New Rules Coming for Climbers' Poop on Denali
Study finds fecal matter dumped over the past decade isn't decomposing as it needs to
By Newser Editors and Wire Services
Posted Mar 1, 2018 5:00 AM CST
In this May 2007 photo provided by Clean Mountain Can, a guide and mountain climber carries a green Clean Mountain Can, a portable toilet, on his backpack as he ascends Denali in Alaska along the West...   (Coley Gentzel/Clean Mountain Can via AP)
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(Newser) – Climbers on North America's tallest mountain may have to start packing out more of their poop after a researcher determined a glacier in which much of it has been dumped over the past decade probably isn't decomposing the human waste, the AP reports. Michael Loso, a glacier geologist, calculates that 36,000 climbers between 1951 and 2012 deposited 152,000 to 215,000 pounds of feces onto Kahiltna Glacier, part of the most popular route to Denali's summit. Mountaineers captured their poop in biodegradable bags held by portable toilets and pitched it into deep crevasses on the glacier. However, Loso's research indicates human waste never reaches the bottom of the glacier, will never be exposed to extreme temperatures and disintegrate, and likely will reappear downstream as stains on Kahiltna Glacier's surface where melting exceeds annual snowfall.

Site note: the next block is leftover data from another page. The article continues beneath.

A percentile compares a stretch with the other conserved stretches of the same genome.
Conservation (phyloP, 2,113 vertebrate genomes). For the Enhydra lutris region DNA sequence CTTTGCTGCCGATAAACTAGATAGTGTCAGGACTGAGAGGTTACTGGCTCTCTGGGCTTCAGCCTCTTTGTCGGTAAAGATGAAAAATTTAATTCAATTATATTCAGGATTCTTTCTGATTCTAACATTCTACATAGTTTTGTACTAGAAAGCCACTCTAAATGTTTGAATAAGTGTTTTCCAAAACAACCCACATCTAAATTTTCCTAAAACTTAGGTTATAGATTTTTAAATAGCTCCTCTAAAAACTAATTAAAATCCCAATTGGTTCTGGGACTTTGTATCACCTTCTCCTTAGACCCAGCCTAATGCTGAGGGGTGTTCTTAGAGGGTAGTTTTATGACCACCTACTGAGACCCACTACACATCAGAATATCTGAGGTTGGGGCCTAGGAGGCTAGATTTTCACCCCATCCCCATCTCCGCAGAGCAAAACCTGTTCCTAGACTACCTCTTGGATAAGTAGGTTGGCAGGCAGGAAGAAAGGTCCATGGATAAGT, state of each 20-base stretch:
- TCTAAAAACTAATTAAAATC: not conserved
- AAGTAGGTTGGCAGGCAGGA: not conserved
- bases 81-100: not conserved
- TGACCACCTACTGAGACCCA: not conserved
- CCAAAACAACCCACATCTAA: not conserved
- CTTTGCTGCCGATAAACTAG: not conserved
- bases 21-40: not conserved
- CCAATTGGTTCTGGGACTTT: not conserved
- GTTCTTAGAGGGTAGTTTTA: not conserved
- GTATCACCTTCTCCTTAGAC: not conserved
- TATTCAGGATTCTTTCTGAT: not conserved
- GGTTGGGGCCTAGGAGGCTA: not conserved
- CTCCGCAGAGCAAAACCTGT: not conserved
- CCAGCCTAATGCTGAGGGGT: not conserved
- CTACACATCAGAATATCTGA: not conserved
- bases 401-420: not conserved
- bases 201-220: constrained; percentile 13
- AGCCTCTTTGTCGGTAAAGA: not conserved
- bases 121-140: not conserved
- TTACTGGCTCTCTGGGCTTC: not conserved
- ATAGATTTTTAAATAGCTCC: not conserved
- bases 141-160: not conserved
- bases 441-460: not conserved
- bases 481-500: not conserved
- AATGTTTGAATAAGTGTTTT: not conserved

Park Service officials say the dumping of human waste that doesn't decompose isn't a practice they want to continue in a national park and wilderness area. "These changes are in direct response to the research," Chris Erickson, a mountain ranger, said by phone from nearby Talkeetna. The proposed regulations would allow mountaineers to drop waste in only one crevasse at high elevation. They would have to carry out the rest. Human waste can be more than just bothersome. Climbers on Denali, the centerpiece of sprawling Denali National Park, get all their drinking water by melting snow. And snow contaminated by human excrement can spread dangerous bacteria such as E. coli, causing climbers intestinal distress and diarrhea leading to dehydration, a life-threatening condition at high altitudes.


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